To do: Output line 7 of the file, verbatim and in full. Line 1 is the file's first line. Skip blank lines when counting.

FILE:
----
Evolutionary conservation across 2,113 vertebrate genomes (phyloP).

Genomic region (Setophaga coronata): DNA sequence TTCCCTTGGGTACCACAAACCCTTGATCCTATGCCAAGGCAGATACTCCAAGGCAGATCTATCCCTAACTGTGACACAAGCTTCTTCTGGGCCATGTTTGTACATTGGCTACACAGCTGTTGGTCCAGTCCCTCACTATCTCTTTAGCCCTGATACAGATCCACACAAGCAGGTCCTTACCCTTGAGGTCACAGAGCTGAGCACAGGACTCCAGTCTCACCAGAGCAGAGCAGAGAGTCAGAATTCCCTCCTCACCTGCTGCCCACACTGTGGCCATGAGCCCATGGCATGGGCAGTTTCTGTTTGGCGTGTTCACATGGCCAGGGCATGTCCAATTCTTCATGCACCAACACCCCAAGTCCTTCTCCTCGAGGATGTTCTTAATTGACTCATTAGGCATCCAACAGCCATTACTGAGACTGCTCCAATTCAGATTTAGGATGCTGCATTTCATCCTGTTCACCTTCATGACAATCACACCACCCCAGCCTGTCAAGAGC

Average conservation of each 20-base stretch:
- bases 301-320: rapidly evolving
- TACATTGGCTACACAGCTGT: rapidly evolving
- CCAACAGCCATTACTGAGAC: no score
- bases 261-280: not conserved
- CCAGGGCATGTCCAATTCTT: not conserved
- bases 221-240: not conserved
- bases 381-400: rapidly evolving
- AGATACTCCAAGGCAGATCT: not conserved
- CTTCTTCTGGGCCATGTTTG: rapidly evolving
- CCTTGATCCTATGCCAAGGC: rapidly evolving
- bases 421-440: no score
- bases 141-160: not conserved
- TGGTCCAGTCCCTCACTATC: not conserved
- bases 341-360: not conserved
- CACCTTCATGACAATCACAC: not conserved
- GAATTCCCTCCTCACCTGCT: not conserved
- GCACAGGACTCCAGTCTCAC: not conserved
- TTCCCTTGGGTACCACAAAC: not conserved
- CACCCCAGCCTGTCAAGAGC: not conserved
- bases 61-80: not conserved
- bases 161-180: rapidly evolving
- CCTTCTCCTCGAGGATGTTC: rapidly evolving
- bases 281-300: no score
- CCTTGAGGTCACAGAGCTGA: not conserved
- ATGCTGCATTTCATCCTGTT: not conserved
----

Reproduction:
- bases 261-280: not conserved